React.dev

If you want to start a new React project, you can quickly do it in the browser using the link react.new. This creates a CodeSandbox with a full React application for you to play around with. It’s much quicker and simpler than creating a project on your computer.

codesandbox- react-new

Alright, let’s dive into the technical aspects before we go ahead.

Class Components- A Necessity or Not for React Devs?

Learning class components was once considered a crucial part of becoming a proficient React developer. However, with the advent of React Hooks in version 16.8, functional components have become more popular and are now often preferred over class components due to their simplicity and elegance. Although functional components are more in vogue, many codebases, especially older ones, still use class components.

Having a basic understanding of class components can be beneficial when you need to work on such codebases.

It can also be helpful to understand class components if you’re reading older tutorials, documentation, or third-party libraries that haven’t yet transitioned to using functional components.

Embracing Functional Components and Hooks:

  • When combined with hooks, functional components allow for cleaner and more intuitive code than class components and It is simpler to read and write thanks to hooks, which let you use state and other React features without having to write a class.
  • The React community and the broader industry are largely moving towards functional components, and many new projects prefer this approach.

Talk is cheap, Let’s see a simple example

A simple counter component that increments a count each time a button is clicked.

This example will illustrate how the same functionality can be implemented using both class and functional components in React

Class Component:

import React, { Component } from 'react';

class Counter extends Component {
  constructor(props) {
    super(props);
    this.state = {
      count: 0
    };
    this.handleIncrement = this.handleIncrement.bind(this);
  }

  handleIncrement() {
    this.setState({ count: this.state.count + 1 });
  }

  render() {
    return (
      <div>
        <p>Count: {this.state.count}</p>
        <button onClick={this.handleIncrement}>Increment</button>
      </div>
    );
  }
}

export default Counter;

Functional Component with Hooks:

import React, { useState } from 'react';

function Counter() {
  const [count, setCount] = useState(0);

  function handleIncrement() {
    setCount(count + 1);
  }

  return (
    <div>
      <p>Count: {count}</p>
      <button onClick={handleIncrement}>Increment</button>
    </div>
  );
}

export default Counter;

In a nutshell, If you are new to React, focusing on functional components and hooks might be a more efficient use of your time as they represent the future of React. However, having at least a basic understanding of class components can be beneficial.

Have Fun Building React Apps in 2024

  • Framework Choice: Utilize Next.js for building full-stack or static sites.
  • Data Fetching: Employ React Query for better control over data fetching and updates.
  • State Management: Use Zustand for a simpler global state management experience compared to Redux.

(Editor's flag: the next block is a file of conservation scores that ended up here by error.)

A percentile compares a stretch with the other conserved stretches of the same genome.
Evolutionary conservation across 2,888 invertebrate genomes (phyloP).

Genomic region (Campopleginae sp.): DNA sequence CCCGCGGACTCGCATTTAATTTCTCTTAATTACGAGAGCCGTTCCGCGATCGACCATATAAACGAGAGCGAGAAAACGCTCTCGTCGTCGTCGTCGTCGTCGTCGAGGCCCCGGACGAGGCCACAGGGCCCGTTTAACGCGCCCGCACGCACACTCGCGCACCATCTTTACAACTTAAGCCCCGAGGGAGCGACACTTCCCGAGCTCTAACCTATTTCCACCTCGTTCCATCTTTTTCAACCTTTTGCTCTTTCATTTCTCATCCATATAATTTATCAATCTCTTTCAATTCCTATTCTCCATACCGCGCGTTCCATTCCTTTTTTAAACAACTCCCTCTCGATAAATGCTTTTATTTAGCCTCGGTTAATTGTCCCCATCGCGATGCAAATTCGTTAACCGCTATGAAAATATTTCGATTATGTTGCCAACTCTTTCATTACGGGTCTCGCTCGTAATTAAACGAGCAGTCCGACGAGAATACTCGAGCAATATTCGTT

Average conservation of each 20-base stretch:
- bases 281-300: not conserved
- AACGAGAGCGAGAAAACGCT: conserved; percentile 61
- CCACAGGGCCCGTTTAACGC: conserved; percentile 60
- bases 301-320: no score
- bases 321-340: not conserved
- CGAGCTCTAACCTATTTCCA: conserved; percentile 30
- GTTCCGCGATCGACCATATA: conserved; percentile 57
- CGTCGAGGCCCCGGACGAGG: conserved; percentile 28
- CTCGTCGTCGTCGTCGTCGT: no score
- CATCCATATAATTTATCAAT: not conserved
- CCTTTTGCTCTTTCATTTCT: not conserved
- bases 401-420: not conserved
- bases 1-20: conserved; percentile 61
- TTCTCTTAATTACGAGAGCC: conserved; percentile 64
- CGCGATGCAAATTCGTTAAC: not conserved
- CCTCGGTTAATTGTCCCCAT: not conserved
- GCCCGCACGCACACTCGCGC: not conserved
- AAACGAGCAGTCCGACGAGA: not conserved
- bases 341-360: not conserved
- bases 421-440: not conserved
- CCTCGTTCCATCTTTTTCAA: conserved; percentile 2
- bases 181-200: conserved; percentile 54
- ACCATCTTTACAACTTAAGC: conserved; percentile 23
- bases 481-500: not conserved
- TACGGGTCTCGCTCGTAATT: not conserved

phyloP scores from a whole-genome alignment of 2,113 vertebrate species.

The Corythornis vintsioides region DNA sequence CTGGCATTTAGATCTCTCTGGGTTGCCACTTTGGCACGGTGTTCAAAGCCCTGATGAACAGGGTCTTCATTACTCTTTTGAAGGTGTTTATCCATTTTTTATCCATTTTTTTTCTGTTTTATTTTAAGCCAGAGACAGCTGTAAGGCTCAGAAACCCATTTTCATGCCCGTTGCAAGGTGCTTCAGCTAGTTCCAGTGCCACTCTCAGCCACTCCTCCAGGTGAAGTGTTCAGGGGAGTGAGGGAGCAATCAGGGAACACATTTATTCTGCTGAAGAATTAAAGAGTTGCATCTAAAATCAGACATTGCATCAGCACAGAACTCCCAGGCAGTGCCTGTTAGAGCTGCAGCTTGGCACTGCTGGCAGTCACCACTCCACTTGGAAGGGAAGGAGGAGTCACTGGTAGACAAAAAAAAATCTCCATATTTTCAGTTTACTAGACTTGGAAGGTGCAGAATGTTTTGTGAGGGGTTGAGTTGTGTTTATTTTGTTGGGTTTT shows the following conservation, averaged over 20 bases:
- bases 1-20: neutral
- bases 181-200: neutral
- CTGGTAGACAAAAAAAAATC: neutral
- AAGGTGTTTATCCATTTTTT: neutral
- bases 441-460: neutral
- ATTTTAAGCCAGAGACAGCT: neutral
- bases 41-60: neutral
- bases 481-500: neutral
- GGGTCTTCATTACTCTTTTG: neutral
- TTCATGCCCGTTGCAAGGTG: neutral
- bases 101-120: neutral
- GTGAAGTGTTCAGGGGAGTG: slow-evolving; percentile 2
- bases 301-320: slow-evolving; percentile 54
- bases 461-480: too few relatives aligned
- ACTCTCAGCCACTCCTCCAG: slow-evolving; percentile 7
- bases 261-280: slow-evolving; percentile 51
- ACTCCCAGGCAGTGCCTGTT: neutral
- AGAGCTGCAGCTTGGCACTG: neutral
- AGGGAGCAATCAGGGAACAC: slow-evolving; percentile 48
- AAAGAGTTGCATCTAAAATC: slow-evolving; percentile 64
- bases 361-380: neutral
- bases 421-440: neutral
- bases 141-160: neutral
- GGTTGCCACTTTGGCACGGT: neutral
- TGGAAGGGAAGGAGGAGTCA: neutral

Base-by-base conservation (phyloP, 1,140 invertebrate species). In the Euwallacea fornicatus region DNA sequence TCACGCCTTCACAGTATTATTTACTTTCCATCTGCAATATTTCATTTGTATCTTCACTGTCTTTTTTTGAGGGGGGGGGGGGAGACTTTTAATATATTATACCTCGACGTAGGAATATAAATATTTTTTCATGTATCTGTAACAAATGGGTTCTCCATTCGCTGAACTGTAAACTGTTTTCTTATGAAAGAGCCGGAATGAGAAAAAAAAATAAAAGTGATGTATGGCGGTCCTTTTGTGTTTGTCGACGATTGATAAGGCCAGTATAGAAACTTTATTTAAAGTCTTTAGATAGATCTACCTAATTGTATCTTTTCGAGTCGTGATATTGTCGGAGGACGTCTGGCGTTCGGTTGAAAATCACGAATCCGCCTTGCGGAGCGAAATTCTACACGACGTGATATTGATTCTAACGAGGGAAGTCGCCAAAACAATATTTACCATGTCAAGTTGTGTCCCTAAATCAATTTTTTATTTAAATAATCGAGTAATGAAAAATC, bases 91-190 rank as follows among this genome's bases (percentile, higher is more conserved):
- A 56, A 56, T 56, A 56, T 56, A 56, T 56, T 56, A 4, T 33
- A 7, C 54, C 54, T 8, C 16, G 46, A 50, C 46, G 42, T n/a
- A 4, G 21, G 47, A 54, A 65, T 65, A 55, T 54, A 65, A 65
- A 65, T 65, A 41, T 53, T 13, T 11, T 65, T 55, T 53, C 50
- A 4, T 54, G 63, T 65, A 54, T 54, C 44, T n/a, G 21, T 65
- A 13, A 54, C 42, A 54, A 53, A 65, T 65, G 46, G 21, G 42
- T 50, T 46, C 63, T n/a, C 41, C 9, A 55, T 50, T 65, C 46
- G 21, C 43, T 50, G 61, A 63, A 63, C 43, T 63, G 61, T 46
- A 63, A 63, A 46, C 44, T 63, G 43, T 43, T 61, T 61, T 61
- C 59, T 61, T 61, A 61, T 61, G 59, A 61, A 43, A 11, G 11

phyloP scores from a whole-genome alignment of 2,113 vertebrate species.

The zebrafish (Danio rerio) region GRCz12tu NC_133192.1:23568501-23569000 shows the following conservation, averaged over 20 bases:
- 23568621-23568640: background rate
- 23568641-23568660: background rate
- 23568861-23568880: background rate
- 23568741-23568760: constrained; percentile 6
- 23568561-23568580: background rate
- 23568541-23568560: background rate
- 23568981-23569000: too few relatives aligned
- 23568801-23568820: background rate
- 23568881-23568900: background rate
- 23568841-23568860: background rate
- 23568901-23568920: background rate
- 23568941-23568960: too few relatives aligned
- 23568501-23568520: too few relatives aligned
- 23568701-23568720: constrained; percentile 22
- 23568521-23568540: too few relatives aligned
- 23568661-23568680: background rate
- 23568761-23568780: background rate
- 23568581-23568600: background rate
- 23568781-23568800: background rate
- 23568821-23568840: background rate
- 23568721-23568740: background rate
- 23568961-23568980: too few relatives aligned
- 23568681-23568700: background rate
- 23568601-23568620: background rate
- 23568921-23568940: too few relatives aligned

• Authentication: Incorporate tools like next-auth and Blitz.js for authentication in Next.js projects.
  • Data Fetching Control: Leverage React Query to specify when to fetch and refetch data, and to handle cached data efficiently.
  • Simplified State Management: Adopt Zustand’s easy syntax for managing shared state across various components.

How to learn React as a Library or Framework

To be honest with you, Coding is hard. You shouldn’t have to figure it out yourself.

Learning React, whether as a library or a framework, involves a structured approach.

  • Learn React’s fundamentals as a library initially.
  • Utilize complementary libraries from React’s ecosystem.
  • Transition to learning React as a framework, notably through Next.js.
  • Explore React Server Components within a framework setting.
  • Maintain a balance by understanding React’s core principles as a library, while also leveraging framework features of Next.js.
  • Continuously revisit React’s fundamentals even while working within a framework context.

Before wrapping up I’d like to share this insightful blog on navigating React, either as a Library or as a Framework.

I’m writing everything I know about “React” into a “Learn React” series, to help you reach your goals in record time.

Introducing: The React Writing Bootcamp

Ok, let’s stop here and before we go, here’s my tweet in which I asked people to share a simple piece of advice for React beginners and received over 500+ responses, some of which are mind-blowing; go read it if you have some free time today.

I’d love to hear your thoughts!

Have any feedback or questions? Is there a specific topic within React you’re curious about and would like me to write about in a future post? Your inputs are invaluable, so feel free to share in the comments below or reach out directly in my Twitter DM or email me at hello@theankurtyagi.com

Ready to continue?

Here are:

If you like this blog and want to read more about ReactJS then start with below recent articles.

2 thoughts on “Why React and How to Learn ReactJS in 2024”

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    1. Yay, Thank you so much for your kind words and for taking the time to share your thoughts! I’m really glad to hear that you find the content valuable and of quality. It’s readers like you who inspire and motivate me to keep writing and sharing. Take care and stay tuned for more updates. Cheers.